The official student newspaper of University of Wisconsin-Eau Claire since 1923.

The Spectator

The official student newspaper of University of Wisconsin-Eau Claire since 1923.

The Spectator

The official student newspaper of University of Wisconsin-Eau Claire since 1923.

The Spectator

    Modified foods cause labeling concerns

    Renee Rosenow

    Senior Corey Hilber summed up his feelings on genetically modified organisms in one simple statement.

    “You can’t trust a tomato anymore,” he said.

    Hilber’s comment pertains to the United States labeling system.

    According to the Food and Drug Administation, there must be something tangibly different about the food product, not the food making process, for the FDA to require labeling.

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    In contrast, the European Union requires labeling of all GMO products. According to the EU, they developed legal framework to deal with GMOs. The framework was set up in order to make sure the development of modern biotechnology and GMOs are completely safe.

    Junior Jasmine Wiley said she thinks GMO labels should be required in the United States.

    “I think the first step is to let people know, then they can make the choice and it’s kind of an eat at your own risk,” she said.

    The New England Journal of Medicine published a report concerning one possible risk.

    Their study shows allergens from allergenic foods can be transmitted into another food due to genetic engineering. In the report, researchers inserted a gene from a Brazil nut into transgenic soybeans.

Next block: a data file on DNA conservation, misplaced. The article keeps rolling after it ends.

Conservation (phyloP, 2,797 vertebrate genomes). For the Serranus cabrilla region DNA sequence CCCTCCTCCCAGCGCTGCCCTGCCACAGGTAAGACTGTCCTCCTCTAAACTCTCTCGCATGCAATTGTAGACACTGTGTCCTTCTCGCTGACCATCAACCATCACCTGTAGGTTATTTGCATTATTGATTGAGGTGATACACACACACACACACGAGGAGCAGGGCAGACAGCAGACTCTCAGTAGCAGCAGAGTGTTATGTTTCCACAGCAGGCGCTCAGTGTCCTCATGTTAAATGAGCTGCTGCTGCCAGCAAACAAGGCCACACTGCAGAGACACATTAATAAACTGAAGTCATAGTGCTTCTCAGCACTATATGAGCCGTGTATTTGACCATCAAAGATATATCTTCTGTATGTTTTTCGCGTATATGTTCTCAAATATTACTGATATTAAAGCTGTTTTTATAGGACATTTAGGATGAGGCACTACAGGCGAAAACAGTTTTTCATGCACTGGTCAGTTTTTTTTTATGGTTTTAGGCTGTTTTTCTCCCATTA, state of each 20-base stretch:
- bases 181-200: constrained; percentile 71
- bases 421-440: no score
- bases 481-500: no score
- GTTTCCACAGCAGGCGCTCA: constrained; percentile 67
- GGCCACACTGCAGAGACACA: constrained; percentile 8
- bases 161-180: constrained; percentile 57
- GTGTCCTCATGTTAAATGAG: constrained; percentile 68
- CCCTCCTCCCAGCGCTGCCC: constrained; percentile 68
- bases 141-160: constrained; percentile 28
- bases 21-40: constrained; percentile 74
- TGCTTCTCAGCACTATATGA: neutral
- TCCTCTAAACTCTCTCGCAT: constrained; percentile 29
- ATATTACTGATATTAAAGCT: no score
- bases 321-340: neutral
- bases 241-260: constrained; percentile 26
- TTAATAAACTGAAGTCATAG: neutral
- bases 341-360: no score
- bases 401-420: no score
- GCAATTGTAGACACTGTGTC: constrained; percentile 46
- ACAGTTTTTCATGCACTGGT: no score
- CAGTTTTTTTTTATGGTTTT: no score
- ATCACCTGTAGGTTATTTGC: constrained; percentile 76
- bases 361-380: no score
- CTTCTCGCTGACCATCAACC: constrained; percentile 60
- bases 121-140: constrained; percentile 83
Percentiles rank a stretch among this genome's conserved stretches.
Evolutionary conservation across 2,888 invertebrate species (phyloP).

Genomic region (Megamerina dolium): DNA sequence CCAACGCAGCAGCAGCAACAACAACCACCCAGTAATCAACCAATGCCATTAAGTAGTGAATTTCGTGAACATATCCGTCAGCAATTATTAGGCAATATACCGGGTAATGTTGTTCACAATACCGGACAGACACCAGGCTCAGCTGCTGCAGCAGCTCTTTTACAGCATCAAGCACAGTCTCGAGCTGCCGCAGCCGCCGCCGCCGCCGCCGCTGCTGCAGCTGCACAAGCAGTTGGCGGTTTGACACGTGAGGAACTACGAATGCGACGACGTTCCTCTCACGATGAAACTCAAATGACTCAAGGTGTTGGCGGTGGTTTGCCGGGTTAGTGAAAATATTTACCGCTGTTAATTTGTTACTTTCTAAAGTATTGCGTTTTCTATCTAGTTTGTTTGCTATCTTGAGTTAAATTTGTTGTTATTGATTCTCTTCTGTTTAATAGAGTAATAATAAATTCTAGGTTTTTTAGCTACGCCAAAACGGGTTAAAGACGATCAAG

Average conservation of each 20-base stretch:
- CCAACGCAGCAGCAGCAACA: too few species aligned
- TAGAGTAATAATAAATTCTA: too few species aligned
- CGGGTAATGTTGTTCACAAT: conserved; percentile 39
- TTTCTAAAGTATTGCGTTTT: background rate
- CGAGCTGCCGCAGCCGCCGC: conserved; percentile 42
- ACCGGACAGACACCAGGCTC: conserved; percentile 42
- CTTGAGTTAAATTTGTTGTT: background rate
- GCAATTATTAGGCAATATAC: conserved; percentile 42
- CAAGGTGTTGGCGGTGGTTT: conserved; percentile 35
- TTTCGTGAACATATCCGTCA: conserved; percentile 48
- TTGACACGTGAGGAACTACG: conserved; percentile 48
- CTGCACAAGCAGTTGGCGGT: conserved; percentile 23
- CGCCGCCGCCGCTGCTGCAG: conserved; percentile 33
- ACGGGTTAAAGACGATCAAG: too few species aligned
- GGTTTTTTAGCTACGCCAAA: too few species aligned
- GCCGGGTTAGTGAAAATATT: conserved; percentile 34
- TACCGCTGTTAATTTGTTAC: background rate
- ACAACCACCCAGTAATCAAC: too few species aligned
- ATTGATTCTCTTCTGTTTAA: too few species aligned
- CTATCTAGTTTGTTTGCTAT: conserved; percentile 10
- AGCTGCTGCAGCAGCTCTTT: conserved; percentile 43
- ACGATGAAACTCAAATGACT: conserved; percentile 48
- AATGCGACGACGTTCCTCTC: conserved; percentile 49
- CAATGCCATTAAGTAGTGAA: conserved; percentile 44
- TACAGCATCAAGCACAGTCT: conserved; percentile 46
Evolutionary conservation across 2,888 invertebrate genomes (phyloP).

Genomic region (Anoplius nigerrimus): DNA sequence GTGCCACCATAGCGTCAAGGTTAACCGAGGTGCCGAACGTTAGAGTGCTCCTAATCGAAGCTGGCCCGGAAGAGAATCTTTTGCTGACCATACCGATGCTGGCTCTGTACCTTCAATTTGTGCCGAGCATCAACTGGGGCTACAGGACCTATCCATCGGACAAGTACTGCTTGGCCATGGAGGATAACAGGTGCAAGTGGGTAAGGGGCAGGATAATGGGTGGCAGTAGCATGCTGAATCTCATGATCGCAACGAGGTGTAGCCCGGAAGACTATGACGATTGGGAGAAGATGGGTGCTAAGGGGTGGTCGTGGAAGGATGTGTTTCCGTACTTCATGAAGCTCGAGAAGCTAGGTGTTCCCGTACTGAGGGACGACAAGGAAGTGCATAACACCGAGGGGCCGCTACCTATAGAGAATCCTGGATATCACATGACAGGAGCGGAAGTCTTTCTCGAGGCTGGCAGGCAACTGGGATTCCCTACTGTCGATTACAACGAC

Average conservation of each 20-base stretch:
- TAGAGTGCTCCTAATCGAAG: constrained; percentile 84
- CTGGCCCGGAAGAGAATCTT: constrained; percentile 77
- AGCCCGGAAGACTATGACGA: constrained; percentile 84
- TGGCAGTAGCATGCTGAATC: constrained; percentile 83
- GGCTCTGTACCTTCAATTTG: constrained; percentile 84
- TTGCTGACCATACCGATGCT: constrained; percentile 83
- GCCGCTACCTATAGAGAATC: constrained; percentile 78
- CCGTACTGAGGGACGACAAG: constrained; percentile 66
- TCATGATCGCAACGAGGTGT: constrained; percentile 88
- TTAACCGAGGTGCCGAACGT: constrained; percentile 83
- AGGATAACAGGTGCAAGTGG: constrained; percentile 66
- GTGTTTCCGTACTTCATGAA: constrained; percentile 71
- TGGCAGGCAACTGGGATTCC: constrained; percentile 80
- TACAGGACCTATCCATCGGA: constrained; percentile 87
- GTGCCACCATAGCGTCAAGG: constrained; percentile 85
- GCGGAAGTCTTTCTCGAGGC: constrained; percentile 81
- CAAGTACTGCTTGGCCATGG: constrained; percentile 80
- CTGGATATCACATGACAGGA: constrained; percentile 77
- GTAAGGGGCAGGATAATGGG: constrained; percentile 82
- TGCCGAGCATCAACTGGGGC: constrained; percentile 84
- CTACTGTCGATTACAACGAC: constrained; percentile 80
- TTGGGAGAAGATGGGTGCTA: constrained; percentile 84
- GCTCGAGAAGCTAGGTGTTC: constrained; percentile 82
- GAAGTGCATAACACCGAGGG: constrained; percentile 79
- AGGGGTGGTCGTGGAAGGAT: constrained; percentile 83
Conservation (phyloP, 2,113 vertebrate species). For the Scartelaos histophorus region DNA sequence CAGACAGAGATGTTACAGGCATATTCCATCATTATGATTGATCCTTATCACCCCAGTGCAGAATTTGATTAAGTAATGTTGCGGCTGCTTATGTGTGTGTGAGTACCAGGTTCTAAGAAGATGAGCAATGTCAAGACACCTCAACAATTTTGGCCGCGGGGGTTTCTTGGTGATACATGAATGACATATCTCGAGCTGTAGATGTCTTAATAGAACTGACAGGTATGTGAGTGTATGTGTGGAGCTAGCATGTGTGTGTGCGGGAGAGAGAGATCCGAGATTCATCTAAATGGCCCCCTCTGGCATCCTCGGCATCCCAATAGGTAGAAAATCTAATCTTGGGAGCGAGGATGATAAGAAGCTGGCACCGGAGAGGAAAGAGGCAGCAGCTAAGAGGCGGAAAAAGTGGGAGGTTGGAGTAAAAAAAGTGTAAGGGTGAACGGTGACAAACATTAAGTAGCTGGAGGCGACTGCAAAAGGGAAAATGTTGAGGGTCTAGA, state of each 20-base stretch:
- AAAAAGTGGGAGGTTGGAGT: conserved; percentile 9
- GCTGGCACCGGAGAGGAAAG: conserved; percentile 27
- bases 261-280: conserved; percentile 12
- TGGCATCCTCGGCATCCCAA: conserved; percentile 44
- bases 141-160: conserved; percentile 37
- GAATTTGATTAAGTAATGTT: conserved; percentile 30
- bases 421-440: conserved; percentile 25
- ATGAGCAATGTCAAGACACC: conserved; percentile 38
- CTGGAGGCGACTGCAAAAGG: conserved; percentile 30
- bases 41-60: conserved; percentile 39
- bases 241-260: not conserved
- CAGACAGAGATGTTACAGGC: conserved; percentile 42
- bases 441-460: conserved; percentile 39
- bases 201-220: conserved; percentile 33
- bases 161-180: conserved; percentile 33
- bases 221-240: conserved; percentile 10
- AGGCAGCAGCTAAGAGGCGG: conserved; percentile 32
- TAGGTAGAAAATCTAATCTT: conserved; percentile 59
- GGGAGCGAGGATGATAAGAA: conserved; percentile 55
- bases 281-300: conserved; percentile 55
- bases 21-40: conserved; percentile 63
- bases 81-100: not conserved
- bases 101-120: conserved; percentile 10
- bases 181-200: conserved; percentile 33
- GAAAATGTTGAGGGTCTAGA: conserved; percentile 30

While these transgenic soybeans were not put on the market, the report does highlight the possibility of transferring allergenic genes.

    Assistant professor of biology Derek Gingerich said he does not see this as a major concern.

    Gingerich admits it is possible to pass on an allergic reaction, but he said these products are heavily tested and the possibility of it happening is really low.

    “Scientists nowadays have pretty good ideas of what types of proteins cause allergic reactions,” he said.

    Gingerich further explained GMO technology is more or less safer than a classically bred food.

    “GMOs undergo more testing and are under more stringent regulation then classically bred foods are,” he said.

    Gingerich also addressed the EU’s required labeling.

    “In Europe, labeling is done based on what is perceived to be the sentiments of the population,” he said.

    Assistant professor of geology Joseph Hupy, who is in favor of labeling, questions the method used in the EU.

    “Europe is not the gold standard,” Hupy said. “A lot of the backlash you are seeing with GMOs was a lobbying effort by the farmers over there – it was a way to freak people out and not to buy American goods, it was almost as a protectionism thing.”

    Hupy said he thinks a better national labeling system would be to describe the effect the GMO has on the food.

    “It just comes down to personal choice, how well educated people are to what GMO actually means,” Wiley said, “and if they are okay with what that means in the food.”

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    Modified foods cause labeling concerns